“Nigerian students have traditionally been interested in Canada, the UK, the US and Germany. The depreciation of the Naira will make Nigerian students think more carefully about studying abroad, and consider more cost effective destinations,” she adds.

“The depreciation of the Naira will make Nigerian students think more carefully about studying abroad”

Nevertheless, with some 44,195 students from Nigeria studying in the UK across all levels of study in the 2021-22 academic year, a 107% increase on the previous year. There is no doubt however that the country will remain a choice destination, she notes.

“UK and Canada are currently drawing a lot of Nigerian students and this is likely to remain the case for the next few years, ” she explains, adding that a majority of the students were after undergraduate degrees.

“At NCC Education we see a lot of interest from students in undergraduate programs with the possibility of progressing to other countries to complete their studies or do postgraduate program. This is why programs from an awarding body like NCC Education are becoming increasingly popular with students in Nigeria,” Albertyn notes.

Interestingly, some non-traditional destinations including some in Africa are also beginning to attract education hungry Nigerians, depending on their field of study, future career interest and prospects of securing employment after graduating.

According to another NCC Education official Marcelle Du Rand, one such destination is the Indian Ocean island of Mauritius, where a lot of students from Nigeria are going for hospitality internships and training.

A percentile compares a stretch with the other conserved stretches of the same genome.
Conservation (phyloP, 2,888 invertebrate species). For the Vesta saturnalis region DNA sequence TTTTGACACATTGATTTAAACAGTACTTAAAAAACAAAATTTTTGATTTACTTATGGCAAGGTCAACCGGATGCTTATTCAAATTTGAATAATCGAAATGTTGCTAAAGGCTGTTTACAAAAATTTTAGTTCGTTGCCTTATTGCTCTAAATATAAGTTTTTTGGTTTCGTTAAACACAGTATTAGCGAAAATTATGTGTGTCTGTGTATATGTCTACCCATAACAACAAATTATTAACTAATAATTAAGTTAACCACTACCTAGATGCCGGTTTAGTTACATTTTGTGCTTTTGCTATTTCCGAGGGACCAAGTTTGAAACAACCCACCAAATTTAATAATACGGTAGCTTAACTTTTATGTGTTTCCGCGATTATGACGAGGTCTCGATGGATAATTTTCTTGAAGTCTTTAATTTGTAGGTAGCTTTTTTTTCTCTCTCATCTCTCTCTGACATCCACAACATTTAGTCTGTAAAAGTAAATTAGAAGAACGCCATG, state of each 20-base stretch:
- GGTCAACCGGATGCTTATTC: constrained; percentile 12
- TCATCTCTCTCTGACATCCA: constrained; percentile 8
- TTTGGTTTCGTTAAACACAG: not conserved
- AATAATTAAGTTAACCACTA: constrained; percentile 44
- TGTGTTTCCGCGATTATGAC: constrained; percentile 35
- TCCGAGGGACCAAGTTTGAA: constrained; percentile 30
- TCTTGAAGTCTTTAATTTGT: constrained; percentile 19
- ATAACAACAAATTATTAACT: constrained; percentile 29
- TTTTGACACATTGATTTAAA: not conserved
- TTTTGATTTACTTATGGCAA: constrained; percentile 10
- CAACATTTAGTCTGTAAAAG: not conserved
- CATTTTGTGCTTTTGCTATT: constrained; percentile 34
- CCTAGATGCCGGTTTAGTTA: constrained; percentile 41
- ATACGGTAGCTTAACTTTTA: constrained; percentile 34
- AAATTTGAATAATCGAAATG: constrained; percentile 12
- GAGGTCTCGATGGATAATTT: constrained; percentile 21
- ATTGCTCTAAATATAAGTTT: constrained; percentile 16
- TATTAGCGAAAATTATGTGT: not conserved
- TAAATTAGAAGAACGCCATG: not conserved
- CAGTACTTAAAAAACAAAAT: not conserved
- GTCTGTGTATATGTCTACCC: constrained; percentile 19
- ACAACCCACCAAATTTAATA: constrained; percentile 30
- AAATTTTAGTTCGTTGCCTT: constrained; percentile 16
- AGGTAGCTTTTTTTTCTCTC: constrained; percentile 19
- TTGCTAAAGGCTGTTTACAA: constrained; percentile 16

“It’s an interesting development,” says Du Rand. “Mauritius is losing its traditional labour force as they become more educated – and are filling the gap with a good mix of work experience opportunities plus training for students like Nigerians who are looking for opportunities outside their country,” the NCC business development manager for Africa & Central Asia, adds.

Photo: pexels

The country located off the coast of East Africa has some of the highest development indices in Africa, and has a thriving service industry largely driven by tourism.

One in four international students indicated that they would be less likely to consider the UK as a study destination following the ban on postgraduate taught students bringing dependants, announced earlier this year by the UK government, according to a QS of survey of 5,000 respondents done in March 2023.